District News. (iKOitcu: Mason, thewell-knownforcinanticket- collector at Chester Railway Station, died on the 2nd iast, after being 25 years in the service oftheconipMnM. ￼ A PfBHC Jtamo OF EMLWAT MM, »dM over bv Earl Grosvenor, was held in Chester, on Tuesday, at which a local committee was formed in aid of the Railway Servants' Oiphan- T. PRIZE DISTRIBUTION AT GORSEDD. —A kr"e company assembled in Gorsedd bchool- M„ on Wednesday evening when a very pleasant concert was given by several local Mntenrs The chair w as taken by the Rey, Richard Davies, and the singers were very heartily applauded by the well-pleased audience. An interesting interval in the musical proceed- iufs\vas occupied by the distribution of honour certificates to the children who had gained them for their proficiency in Scripture history, &c., at the Diocesan examination of the school. THE CHESTER CHARITY ORGANISATION SOCIETY held its annual meeting on Saturday, the Duke of Westminster presiding. Of 282 cases inves- ti;rateddurinicthe past year, more than one half re- ceived assistance. A fund for pensioning or for permanently relieving deserving persons had been established and although only 15 I)ersoii,, had been relieved, it would be practicable to re- lieve a larrer number if the subscriptions were increased. The Duke stated that the experience of the committee was that the two evils of drink: and unwholesome dwellings are together res- ponsible for probably DO per cent, of all the dis- tress, misery, vice, and crime which are so rife among the lower classes. PRESENTATION TO THE MASTER OF THE SHREWSBURY HOUNDS.—A presentation was made at Lythwood-hall on Thursday to Mr M. Hulton- Haris .p, in commemoration of hisrecent marriage. The w.)rtliv souire belongs to liardsley, Lanca- shire, and has two seats in Shropshire, and his connection with the Shrewsbury Hounds has caused him to be deservedly respected by all c-oss-counh'V gentlemen in the county. His marriage with Miss Bewicke last month gave the members of the hunt an opportunity of testifying their respect, and on Thursday they assembled at Lvthwood-hall, and presented him with a bunting horn of solid gold and a congratulatory address most artistically engrossed on vellum The address was read by Mr P. Eventll, and Miss Darrell presented the hunting horn to Mr H:dton tTurrup, who responded in a manner that elicited the approval of the audience. RENT AUDIT AT Li.ANASA.-The half-yearly rents of the Gryn Castle estate were on Tuesday received at the Gryn Arms, Llanasa. The busi- n ss< of the day over, the tenants were sumptuously entertained to dinner by their lundloid, Mi-k. Bates, M.P., the chair on the occasion heino; occupied by the agent, Mr L. J. Divie- The usual loval toasts were given, and that of Mr Bates and family, which was eiitliiisi- a^ticaliv received. Other toasts were also given, mciudi-r those of Sir Pyers and Lady Mostyn and family, mid ]\Ir &n<l "Mrs Jackson, the pre- Oct""I [),Ili CS of Grvn (find of whom it v. as aduiitted on all hands that the poor of the 'nsi?hbourh?dwere never forgotten by them. Alth temporary residents they liberally sub- scribed to every good cause, anù by all classes tbev were beloved and respected. Mr Jackson, it was remarked was one of the principal specu- late in Flintshire, and the amount of capital lie Ind invested in the liettistield Colliery, at Biv-illt, was a fortune of itself, aiflkrhad been the IUGV.T> of giving employineiit to hundreds, and of developing the resources of the tounty It was Mr Jackson's wish t> > do all the good lie no• fid. ;v.:o. with that object in yiew lie was ever ji'i'iy assist and take a leading part in every Ui'dertaking that would benefit the public at Ill Flintshire, as at Birkenhead and Liverpool, he wa* universally respected, and a sad dav it would be for Ijlanasa and its neiijh- when lie takes his departure, which it VI is devoutiv hoped would never take place. Oiher toasts folh?'ed, muic too was introduced, an i .in ?TL'e.Jue evening was .-pent. ————— —————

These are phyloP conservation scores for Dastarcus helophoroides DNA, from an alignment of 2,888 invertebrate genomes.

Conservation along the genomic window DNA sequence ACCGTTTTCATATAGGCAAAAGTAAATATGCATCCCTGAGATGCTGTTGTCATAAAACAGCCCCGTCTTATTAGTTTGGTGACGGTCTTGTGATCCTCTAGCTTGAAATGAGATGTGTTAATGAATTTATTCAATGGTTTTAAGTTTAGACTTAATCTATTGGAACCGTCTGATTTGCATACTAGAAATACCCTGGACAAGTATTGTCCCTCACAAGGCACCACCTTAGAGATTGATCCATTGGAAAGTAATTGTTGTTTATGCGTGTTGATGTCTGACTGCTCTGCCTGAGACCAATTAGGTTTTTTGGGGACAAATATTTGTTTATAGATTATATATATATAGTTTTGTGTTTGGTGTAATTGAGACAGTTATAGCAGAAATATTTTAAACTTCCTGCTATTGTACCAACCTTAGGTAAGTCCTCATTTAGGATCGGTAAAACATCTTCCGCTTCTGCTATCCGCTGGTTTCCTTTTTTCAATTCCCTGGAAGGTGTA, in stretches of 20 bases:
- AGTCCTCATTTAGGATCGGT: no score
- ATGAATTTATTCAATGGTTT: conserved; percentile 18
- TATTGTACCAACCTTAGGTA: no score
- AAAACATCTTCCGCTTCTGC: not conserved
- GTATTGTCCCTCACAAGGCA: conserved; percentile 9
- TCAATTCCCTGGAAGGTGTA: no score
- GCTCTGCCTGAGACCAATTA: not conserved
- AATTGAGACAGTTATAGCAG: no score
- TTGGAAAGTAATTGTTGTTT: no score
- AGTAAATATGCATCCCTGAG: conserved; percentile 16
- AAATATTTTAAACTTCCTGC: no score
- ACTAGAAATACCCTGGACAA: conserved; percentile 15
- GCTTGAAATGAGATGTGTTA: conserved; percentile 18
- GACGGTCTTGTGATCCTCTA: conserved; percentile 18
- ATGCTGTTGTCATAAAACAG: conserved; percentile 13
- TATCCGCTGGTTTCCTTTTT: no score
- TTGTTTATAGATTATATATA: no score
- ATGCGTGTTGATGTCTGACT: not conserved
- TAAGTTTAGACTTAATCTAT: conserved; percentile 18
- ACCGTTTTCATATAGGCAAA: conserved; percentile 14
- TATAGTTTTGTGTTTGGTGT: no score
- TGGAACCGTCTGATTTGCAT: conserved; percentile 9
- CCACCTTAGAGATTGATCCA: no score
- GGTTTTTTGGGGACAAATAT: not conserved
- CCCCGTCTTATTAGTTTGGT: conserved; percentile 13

BAGILLT. FEnvies or Host!.—A service of song on the hist 'i y of the Prophet Elijah was given in the j) iron church provided by the English Con-! •g.^ationdists, on Tuesday evening. The read- ii were given by the Kev. J. D. Puley, iiiii tLe portion of the meeting was conducted by the choir. There was a good attendance, and the-oI'OCeeds will be devoted to the purchase of a harmonium for this place of worship. ALLEGE!') THEFT OF TOOI.S. —Anthony man, 25. collier, of Chesterfield, is in custody at ftoh-we!l, on :1. charge of stealing three picks, v».lt:ed at G. and one pick shaft nf the vnlue of I OJ. the property of the Bettisfield Colliery Com-1 It appeared that the prisoner was em-! ployed at the colliery, and at the end of DecLiii- her*last he had the articles described gIven him fi. the store room. He then left Bayillt, and had li-.t been seen until he was apprehended by i Constable Knight (of Bagillt), at Cinder Kill, near Nottingham, on Tuesday night. The Jillviliei' alleged that 20s had been kept from his wages. and he considered that lie had a riglit tt) take the tools. FATAL ACCIDENT IN A COLLIERY.—Dr Brown, the deputy coroner for Flintshire, opened an iii- I quest on Wednesday at the Feathers Inn, to enquire into the circumstanccs touching the death 0: Taoma'- Roberts, aged 02, and residing at the VI alks, Bagiilt. The deceased was employed at. Pettisfield Colliery, and about half-past two oil Saturday afternoon last he was returning from his working place to the eye of the pit, when lie was met in the main tunnel by a number of empty tubs. The deceased appeared to have slewed aside out of their way, but in passing,one 0r the tub. caught him, Imockell him down, and live of the waggons passed over his body. He •was at once taken home and attended by Dr Por- tus, his ribs having been severely injured. He ( lingered until Monday afternoon, when he died. Tue inorest was adjourned for a week, to enahie, the Government Inspector of Mines to be present We understand that the deceased had met with repeated colliery accidents, having been conveyed h Jtue from his work in an injured state no less tb!! about ten times. BUCKLEY. CoxrEitT AMI) T.IXTI'KE—We are to have a concert and scientific lecture on the evening of, 1!. ir.ilay week, in the new Board Schools, the proceeds of which are to go towards purchasing a .set of chemical apparatus for the science classes v. inch are taught on Friday evenings by the Rev James f'ompton. Several local amateurs have pioinise i their services, and as this is the first time that the public have had an opportunity of view- ii:g these schools, it is expected that there will be a large attendance. SCHOOL AITAIRS.—1The ladies' comniitt?e of lr.an.r.gemeiit met in the Girls' schoolroom on Monday afternoon last, at five o'clock, when there were present Misses Cathrall, Griffiths, JicMillan, and Mrs Crompton, Griffiths, Fisher, X'avies, and the two selioolmistresses, Mrs Jones and Miss Birtles, also Mrs Robert Griffiths and JZrs .Joseph Griffiths, who presided. A Subscrip- | tim; was commenced towards forming a "Dorcas Society," for helping the many poor children v. h ■> cannot attend the schools for the want of suitable clothing, and the neighbourhood was portioned out to lie visited by a sub-committee to solicit subscriptions towards giving a bonus to those children who are regular in their attend- ance at school, and who also subscribe to the Buckley Board School Clothing Club." This first meeting was of a preliminary character; and a second meeting is to be called shortly, when Mr Win. Cathrall, the local member of the Moid School Board, is to be invited to attend. We are glad to learn that there is a steady iii- i crease in the number of children attending these schools. CEFN AND RHOSYMEDRE. KKRIOUS CHARGE.—Thomas Edwards, colliei-, 1, llhosymedre, was apprehended by P. C. Lawley i at Newbridge on Monday, charged with attempt- big to commit a rape on Caroline Edwards, of Bb.ck Park. He was taken before Captain C:>ran, Ruabon, on Tuesday, and, after hearing i s;fr.cient evidence, he was remanded until Mon- day at Wrex ham, CONCERT.—On Thursday, a concert was held in the Assembly Room, kindly lent by Jl,lr l'u [eston, to aid the fund which is now being made for enlarging the National Schools. The rev, J. J), Edwards, B.A., vicar, who pre- sided, opened the proceedings with a few brief remarks, after which the following programme was ijone through in a creditable manner :-In- struniental trio, "The three cousins," the' Misses Hughes, The Manse song, Come, birdie, come," Miss S. J. Roberts song, "Thej b ii- ,L i e, coliie, lost chord," Mr Davies, Penycae; song, "Y I Tre:i," Owain Alaw song, Too late," Miss Hughes song, "The spirit of our fathers," Mr W. Hughes; song, Evangeline," Miss Ed- l; song, "Beautiful isle of the sea," Mr T. Davies song," The pirate chief," Mr C. D. Burnett; song, "Sweethearts," Mr Spamnv song, "Punch's compliments to Wales," OAvliii A law glee, "The lie lis of St. Michael's tower," ilrs Roberts and party song, "The: anchor's weighed," Mr W. Hughes song, Buy pretty flowers, Miss S. J.Roberts; song, "Adcryn Pur," Miss Edwards; song, Merry littie grev fat man," Owain Alaw song, "Mary ..f Argyle," Mr Davies song, Tapping at the garden gate," Miss Hughes: song," (4Toloiiieii M "K' (-'1' Wen," Mr T. Davies song, King Christmas," Kr C. D. Burnett; song, Maid of Athens," Mr Sparrow comic song, Mr Ptrr song, "Ymwdiad Lady Grynsweith, Owain Alaw ,:t song, "Gofl bless the Prince of Wales," Urs Roberts and party finale, God save the j Quet-n. At the close of the proceedings, votes of thanks were given to the laches and gentle- i men who had so kindly assisted, especially j Owain Alaw. The room was filled with a highly respectable company, who seemed to the whole proceedings thoroughly, and ap- pended heartily the various items, DENBIGH. I THF PHILHARMONIC SOCIETY announce their sec >;id concert for the season to take place on the bt of March, and as there are two dinners in the town, St. David is likely to have his full share of honor this year. THE I.O.G.T.—The English Lodge of thii Order has determined to remove to the new schoolroom, Yale-street, next week. On T e-g- day there are from 10 to 14 to be initiated as new members. The new rituals have been received from the Right Worthy Grand Lodge of the World, and appear to give general satisfaction. Br J. Masters was installed W. C. T. on Tues- day. THE FAIR on Tuesday was but thinly at- tended with stock though buyers were in abun- dance. Prices ruled a little higher, and useful animals were sought after. Pigs, on Wednes- day. were no dearer, but business was quickly done with the few that were in market. Wednes- day was a busy day in the shops, several of the drapers of the town "selling off." The fowl market was very brisk, all being cleared off early, but the cruelty practiced by the dealers demands attention, twelve fowls packed or thrown into a basket about eighteen inches square, as was seen at the railway station, is rather distressing to look at, but who would envy the state of the person who did it ? HOLYWELL. SIMMS' MARIONETTES have this week occupied the Board School in this town, and drawn toler- ably large audiences every evening. VOLUNTEER BAND CONCERT.—The concert on Monday evening next, at the Board School, in aid of the volunteer band, promises to be a great success. The committee who have been carrying the arrangements through have provided a capital programme, and backed with such influential patronage, the result will no doubt be gratifying in a monetary point of view. THE LATE POPE.—Reference was made at St. Winefred's Chapel, on Sunday, by the Rev. J. Baron, to the death of Pope Pius the Ninth, and he spoke in eulogistic terms of the deceased Prelate. At Pantasaph, reference was also made to the loss the Roman Catholic Church had sus- tained, in the death of the Pope, and to the vicissitudes that characterised his unprecedented long pontificate. A DESTRUCTIVE TRIO.—At the Police Court, on Friday week, before Richard Sankey, Esq., three strapping young vagrants, who gave the names of Thomas Taylor (Liverpool), George Green (Liverpool), and John Burns (Dublin), were charged by Mr Hughes, master of the Workhouse, with destroying their clothing in the vagrant wards during the previous night, The men were found next morning in a state of j nudity, having destroyed all their clothing, even to their shoes. Mr Hughes stated that this offence was increasing, and his Worship com- mitted each of the prisoners (who excused them- selves bv saying that their clothes had become bad and dirty) to 1-1 days' exercise on the revolving staircase provided for the benefit of such characters in Mold gaol. LOCAL BOARD, MI)N I)AY. --Preieiit Messrs E. J. Davies (chairman), R. Sankey, F. E. Turner, Jos. Garner, J. J. Evans, Jas. Hughes, Jno. Brittain, J. Carman, S. Holgate, Jas. Denton. Financial.—The Chairman said that at their last meeting a pressing demand was made for payment of a claim of £ TS Ss lid in the action brought by Messrs Handyside, and Co. against the Board. They then found that they had no money in the bank to meet the demand, over tlOO having been spent which was not included in the estimate when the rate for the current year was made. Rather than make a new rate to carry them over the ?.'th March, three of the members had consented to give the treasurer a bill on the bank to secure the overdraw until a new rate was made and collected. The bill had been given and discounted, but a further docn- ment had been received for their signature stat- ing that the bill was given in their individual and private capacities.—After some demur, the docu- nient was signed by the Chairman and Messrs Turner and Brittain, the latter observing that all this showed it was not wise to deal with money lenders, for they were very fond of over-security, (laughter.) letter was received and read from the Board of Trade acknowledging the receipt of a petition from the Local Board in favour of the application of the Waterworks; Company. The Mnyh't TulIt.—rT\\> Chairman produced, the en^Tossed deed of the transfer of the right to levy market tolls in the toWll from the Duke of Westminster, to the Board, and the Clerk | observed that the tons were now fully the pro- perty of the Board. At the time they were ar- ranging the amount of the purchase money (j it was arranged that the Board should pay the j amount of the Duke of Westminster's bill, and at the conclusion of the business he wrote to the solicitors for an account of their charges, and 1 in reply he received a letter stating that they had no claim whatever against the Board in the I j matter. (Hear, hear).—Mr Sankey th.?'ht they should pass a vote Of thanks to the Duka f.u' his kinJness in the matter. —Mr Unttain .su?ested that the present meeting should be adjourned for 1 a day or two, and that son.c of the members sho'dd be appointed t? draw out a vote of thanks to the Duke, for his kindne-- in the matter, and for effecting the sale of the right to the tolls freè I of charge, and also t" his agent Mr George j Hughes, for the trouble he had taken in the i matter.—The suggestion was acted upon, and a committee was appointed of the Chairman, Mr Sankey, and the Clerk, t ) prepare the address.— The sanction of the Local Government Board to the! borrowing of 1:\ 000 fDr the ,e of provid- in a market hall (which v.'? wi:hheld until the Board had acquired the right to levy tolls) M as: received, the period during which the money cord be repaid to extend, over thirty years.— I The Chairman said that having had the tolls, and sanction to borrow money, the next step was to consider where they should borrow the money from, and the terms and conditions upon which it would be advanced.—Mr Sankev said they knew where to go for the money—to the Public Works Loan Commissioners.—The Chairman said a letter had been received front the Com- missioners stating that if they advanced the ■ I'G.000, the rate of interest would be 5 per cent, per annum, and would have to be repaid within, I 20 years. It was evident that those terms woulcll not suit the Board, and the fact of their having | applied to the Public Work s Loan Commissioners for the money did not make it compulsory on the Board to go there for it, for they were at full; liberty to borrow the money at any place.—The [ Clerk, having first obtained the assent of the Board to the course he had pursued, said it oc- curred to him that it would imt be suitable to the Board to pay .r> per cent, interest on the money they borrowed, and to be repaid in so short a time as 20 years. He had made inquiries as to the cause why the Commissioners asked so high a rate of interest for:fo Iii¡, 'rt a tiwt', and he W;l" informed that for drainagti works the money was pnt (In n low rate of intm-it because drainage > authorities spent a large amount of money front which they got no return, whereas a market hall would be a source of revenue, therefore the Go- vernment merely lent money for sani- tary purposes on those easy terms. After receiving that letter, he put himself into communication with several persons, brokers and others, to see if he i,)t -,et the money ad- vanced at less titan;) per cent., and for the full term of years, and from the inquiries he hall made he believed he could obtain the money at 4} t > 41 per cent.—It was ultimately resolved i that the Clerk should pursue his inquiries, and that advertisements be issued inviting a loan. It was also decided that the money should be repaid annually by equal instalments every year. —The Clerk suggested that the Board should review the plans, of the market hall, prepared by Messrs Scrivener and Son. architects, Hanley.— The Chairman asked whether the Board could, should they desire it, alter the plans after they had been approved of by Mr Morgan, the Go- vernment Inspector.—The Clerk replied in the affirmative, but he merely made the suggestion so that the members could refresh their memories as to what the plans were like.—The Chairman thought it would be advisable that they should refer the plans to some practical man to have his opinion upon them.—The Clerk If you approve of the plans, it would be a good thing- to advertise for tenders.—The Chairman What, before we have the money ?-The Clerk: Yes, the money is ready for you if you like to pay 5 per cent, for it.—The Chairman I suppose you have a minute on the books that these plans are approved of.—The Clerk Yes, but that can be rescinded if vou wish to do so.— The plans were then produced and inspected by the Board, and the Clerk read the architect's re- port upon the same, which stated that the plans had been amended from those originally pre- pared, with two objects (1st) for the purpose of providing improved approaches to the market, and (2ndly) for the purpose of providing the greatest possible accommodation at the least possible expenditure. The market hall would he built of brick, for the purpose of using up the old material on the site, and would have to be coloured or whitewashed inside and out. The meat market would contain 21) stalls and 4 shops, and the general market, 24 vegetable stalls, 5 fancy stalls, and 4 fish stalls. The town hall would of necessity be of a very plain character, and would be built of stone, with local rock tooled dressings. It would comprise a work- man's clubroom, SO ft. by 25 ft., a board room, market inspector's office, fire engine house, cart shed, &c. On the first lfoor would be an as- sembly room, 56 ft. by 25 ft., with an ante-room 18 ft. by 11 ft., lavatories, &c. The assembly room would be very plain, with open roof. The architects believed the whole work could be done for £ 3,500. They were aware that that amount exceeded their but as they were required to provide a certain amount of accommodation they found it impossible to do so at less cost. As a means of reducing the amount, they would suggest that for the present the shops in the butcher's market be not erected, and that the walls of the assembly-room be left in the rough state, and they were sure that the receipts from the market, and the subscriptions of public-spirited gentlemen in the neighbour- hood would soon enable them to have the work completed.—The further consideration of the plans was deferred. —The advisability of obtain- ing a roadway to the market hall on the upper portion of the site, ne::t the Cross Keys, was pointed out, and the great facilities it would atford to persons visiting the market.—It was ] decided that Mr Roger W. Hughes (agent to the Earl of Denbigh) should be requested to grant the right of way as indicated. The Town Clock.—"The Chairman mentioned that the town clock had been handed over to the Board for the use of the town, but there was a small balance due to the executrix of the late Mr M. D. Edwards for the woodwork of the erection. The Clock Committee had no funds to meet the amount—indeed they were some £1:) out of I-)ocket-an(lti otliet- towns had to provide such clocks out of the rates, he asked the Board to pay the debt remaining due.—This was agreed to Report*.—The Inspector (Mr E. M. Evans) reported that the health of the district continued satisfactory. He had that morning an appoint- ment to meet Lord Denbigh's agent and Captain Mostvn with respect to the Rock Cottages and other properties in the district. The outstanding balance of the rate, amounting to about £ 50, would be collected and paid to the treasurer in a few days.—The Surveyor (Mr J. Jones) reported that the tradesmen had ceased occupying the narapets with their goods and boxes, thereby doing away with the nuisance of which he had previously complained. (Hear, hear).—The con- tract for carting the street scrapings having; terminated, it was again renewed.—Attention | was called by Mr Carman to the filthy condition of the New ltoad, and the officials were directed to see to the cleansing thereof, and em,H)wered to proceed against the persons who were found to cause the nuisances so frequently complained of in that locality.—The attention of landlords in Well-street and Whitford-street was ordered to be called by the Surveyor to the want of landers I aiiddowiispouts to their propRrty.—Some cheques were signed and the Board dispersed. HOLT AND FARNDON. I PRESBYTERIAN CHURCH.—Special prayer meet- ings are being held by the members of this church every evening of the week in connection I with the visit of the Rev. J. Richard Hughes, of Anglesea, who intends holding evangelistic services in Holt through the whole of next week. DISTRICT VISITATION.—All the Presbyterian churches belonging to the Lancashire, Cheshire, and Denbighshire Presbytery, within the Wrex- ham and Holt district, are to be visited during this month by the appointed persons. The main object of the visitation will be to enquire into the spiritual and financial state of each church, and to encourage all the members to renewed efforts to extend the Redeemer's King- dom. LLANGOLLEN. TREAT TO THE BOARD INFANT SCHOOL.—This I annual treat, through the killllnes and liberality of the Misses Robertson. Siamberwen, whose in- terest in these schools is so deep, constant, and unabated, came off on Friday week, when all the scholars, numbering about one hundred, under the care of Miss Lloyd, the excellent governess, assembled in the schoolroom, in the centre of which a large Christmas tree laden with all kinds ofjjfancy articles suitable for the young had been put up. A large company of ladies and gentle- men, among whom were the following, had as- sembled to witness the presentitioji --C-,tl)tiiii Best, Mrs Best, Master Best, Mr Fell, Mrs Fell, Miss Fell, The Misses Robertson, Dr. Robertson, Miss Stewart, Mrs Litherland, Mrs W. 0, Jones, Pengwern Cottage; Mrs Coward, Mr R. Griffith, Mrs Griffith, Mr J. Parry Jones, clerk to the School Board Mrs Hughes, Dolhiryd; Mrs Davies, Bridge End Mrs James Clarke, Mrs Evans, Hall-street, &c. Each of the children re- ceived a present, while to some who had specially distinguished themsel ves for regular attendance and good conduct, money prizes were also given by Captain Best, who in superintending the dis- tribution gave kindly words of encouragement to the youthful recipients. During the proceed- ings, a few lively songs were given by the infants with wonderful accuracy and precision, and, at the close, hearty cheers were given for the Mis,cs Robertson, Captain Best, and Miss Lloyd. In passing out of the room, each child was again presented with a bun and an orange, It is satisfactory to know that the infant depart- ment of the Board Schools is in such a flourish- ing state the grant earned in the last examina- tion amounted to about £5:>, SPECIAL SESSIONS, SATU-PDAY. Before Captain G. LI. Dickin. Di unkenn st.—George Creake, a Scotch hawk- er, was brought up charged with being drunk. P.C. Roberts said defendant had been warned several times.—Fined 5s and costs, or in default seven days. Mux DAY.—Before Major Tottenham and Capt. Best. Square, and John Evans, labourer, were charged with trespassing on land at Birch-hill in pursuit of conies. Mr Fairbrother stated that he re- sided with Mr D. Pearce, and that in going out by the back of the house between one and two o'clock on Sunday week, he saw the defendants in the neld. They had a net and a dog, and were digging after a ferret.—Mr Pearce corroborate'l!, I adding that when he saw them (U?gin? he asked what they had in, and Jones replied it was a ferret.—For his defence, Jones ciille(I Mr John Edwards, blacksmith, who stated that Jones was at his house (Crow Castle public-house) on the Sunday in question, from 12.40 to 2.20 p.m.— Mrs Martha Roberts, of the Swan Inn, said Evans was at that house on that day from 12.30 to Tottenham said that as there seemed to be some discrepancy about the time. they were not quite satisfied on that point, and so dismissed the case. OSWESTRY. TlUXITY CKVRCH RESTORATION. — A ve-try meeting was held in Trinity Church, on Friday I week.,the Rev F. Cashel, vicar, in the chair. The object of the meeting was to receive a statement from Mr Cottam, of accounts of the restoration of Trinity Church. Mr Cottam had recei ved £ li33 12s 2d, and had paid away to builders, arch- itects, decorators, painters, and others, the sum of £ iiS3 12s 2d. The outstanding accounts for work done, and a balance of £ 5 due to Mr Cot- tain, showed that there was £ 84 8s 5d unpaid, Of this sum he had received, or had been pro- mised £ 10, which reduced the debt to L68 8s rid. The subsequent vote of a legacy of t.),O and in- terest, of the late Mr Edward Edwards, of Shews- bury, at present in the Oswestry ?avin?s' Bank, in the name of the vicar of Trinity and church- wardens, would reduce the S)8 8s fid by f;)3 i leaving about £1:) Hd to be provided. It was also in contemplation to place palisading, three feet six inches high, on a low wall, all around the church, and putting that at some £-10, they should still require to collect about t.-)O or £ 55 more to complete the restoration. A vote of thanks to the vicar for presiding terminated the proceedings. AGGRAVATED ASSAULT.—On Thursday morn- ing, Thomas Adams, Castle Fields, was brought before the Mayor (Jno. Thomas, Esq,), and W. H. Spaull, Esq., charged with assaulting his wife. It appeared from the evidence of the latter, that defendant had been in the habit of abusing her, and on one or two occasions had suffered punish- nient. On Tuesday evening, lie repaired home- wards from his favourite resort, the public house, inclined to be a little merry. His wife was sit- ting before the fire nursing her little baby when he entered his domain and, like the giant in the fairy books, he asked for supper and some beer. Something or other in the reply of his wife irri- tated him to such an extent that he became some- what boisterous, whereupon his wifo ran out of the house and up to a friend's house in Pool road where she stayed till after 12, and thinking her lord perhaps had retired perchance to sleep, she went home calling at the police station on her way. Upon her arriving home her lord seemed to be dissatisfied with her general conduct, and thinking chastisement would prove conducive to future happiness commenced a most brutal and savage assault by wrenching his wife's nose, hit- ting her in the face making the blood flow pro- fusely and kicking her down three steps. The poor woman got out of the house as soon as she could and went half clad with her baby through the pittless snow and sleet at one in the morning for the policeman, P. C. Edwards thereupon went up, when of course, as was natural from a kind natured man, Adams declared lie was the injured party. Among other witnesses called, one Sarah Llowrach said that although living next door the blows were so heavily dealt that they were dis- tinctly audible through the walls. Prisoner made a most feeling and appropriate speech in defence, saying that if it was only for the sake of his wife and children he thought they might deal lightly with him.—The Mayor however, took a different view, saying it was a most brutal assault and he therefore should treat it as an aggravated assault sentencing him to three months hard labour with promises of future bliss upon another appearance. COUNTY COURT, THURSDAY.-Before J. W. Smith, Esq., judge. Niihl v. Careless.—This was an action where plaintiff sued defendant for 17s, 7s for rent in lieu of notice, and 10s for damages. Mr Hignett for plaintiff and Mr Bull for defendant.—Jno. Nield, brass founder, was possessed of a certain house near Signal Terrace, Oswestry, letting the same to Miss Careless, the defendant, at the weekly rent of 3s (id, in February, last year. On the 13th of last December, the key was delivered up to Nield, and without giving notice the tenancy ceased. Great damage had been done to the kitchen floor of the house, some fifty tiles and a hearthstone being broken, alleged to have been done through the harmless occupation of chop- ping sticks. Several other witnesses having been called for the plaintiff, Mr Bull for the defence showed that notice had been clearly given, and that the damaged floor was a very old affair, and had probably been done years ago. Several witnesses were called, altercations ensued, mild, but plea- sant, and after all the expense of engaging pro- fessional gentlemen on both sides over a sum of 17s, His Honor gave judgment for defendant. Landon and North Western Itaihvay v. Jackson. -Mr Corfield, who appeared for the plaintiffs, said this was an action to recover the amount of freightage for the carriage of two trucks of salt from Ellesmere Port to Whittington, consigned to the order of a Mr Greenleaves, who it was alleged had been, or was at that time, partner with defendant in a brewery business. Shortly after the arrival of this refuse salt at Whitting- ton, defendant applied for it and took one truck away. Upon being applied to for payment he demurred, saying the rate was too high, 8s 4d, and after correspondence with the company the rate was reduced to fis Sd, when defendant said he would do his best to pay or see it all right. Evidence to this effect was given by Mr John Jones, station-master, Whittington. Mr Phillip Minshall, for defendant, said that no doubt after they had heard the evidence of Mr J. Jackson, the defendant, it would be seen there was a mis- take, and that evidently the wrong person was sued.—Mr Joseph Jackson, the defendant, said that he at that time was in partnership with Mr Greenleaves, the consignee, and that it was his father, Mr Geo. Jackson, who had ordered the salt for the late Mr Ward, the Donnet, but as it arrived four days after it was due, Mr Ward de- clined to purchase, and one truck was sold to Mr Clay, Kinsale, whose team carted it away from thestation, that upon being applied to for payment he only said he would see what could be done to settle it and so on, meaning of course on behalf of his father.—Judgment went for defendant with costs. Cooke r. Bradshnw.—Mr Henry Giles appeared for the plaintiff, Mr Cooke, auctioneer, Ellesmere, and said that on the 24th April, last year, plaintiff had among other cattle one barren heifer to sell by public auction, which was knocked down to defendant at the price of £ S. The purchaser, upon going to remove the animal, found it to be lame, and declined to take it, whereupon the auctioneer had it removed to a field in the neighbourhood and put it up again for sale at his next monthly auction, where it re- alized t5 17s 6(1. Mr Cooke now claimed 1:3 4s Gd, being JE1 for keep, 2s for re-sale, and £ 2 2s 6d for loss on previous sale. The defen- dant replied that the animal was not worth the money, and was not properly represented. But upon the conditions being read that the highest bidder becomes the purchaser, taking to it with all defects and errors of description, if any, &c., his Honor gave judgment for plaintiff in three instalments, but only allowed Court fees. One witness was examined for the defence after his Honor had given judgement.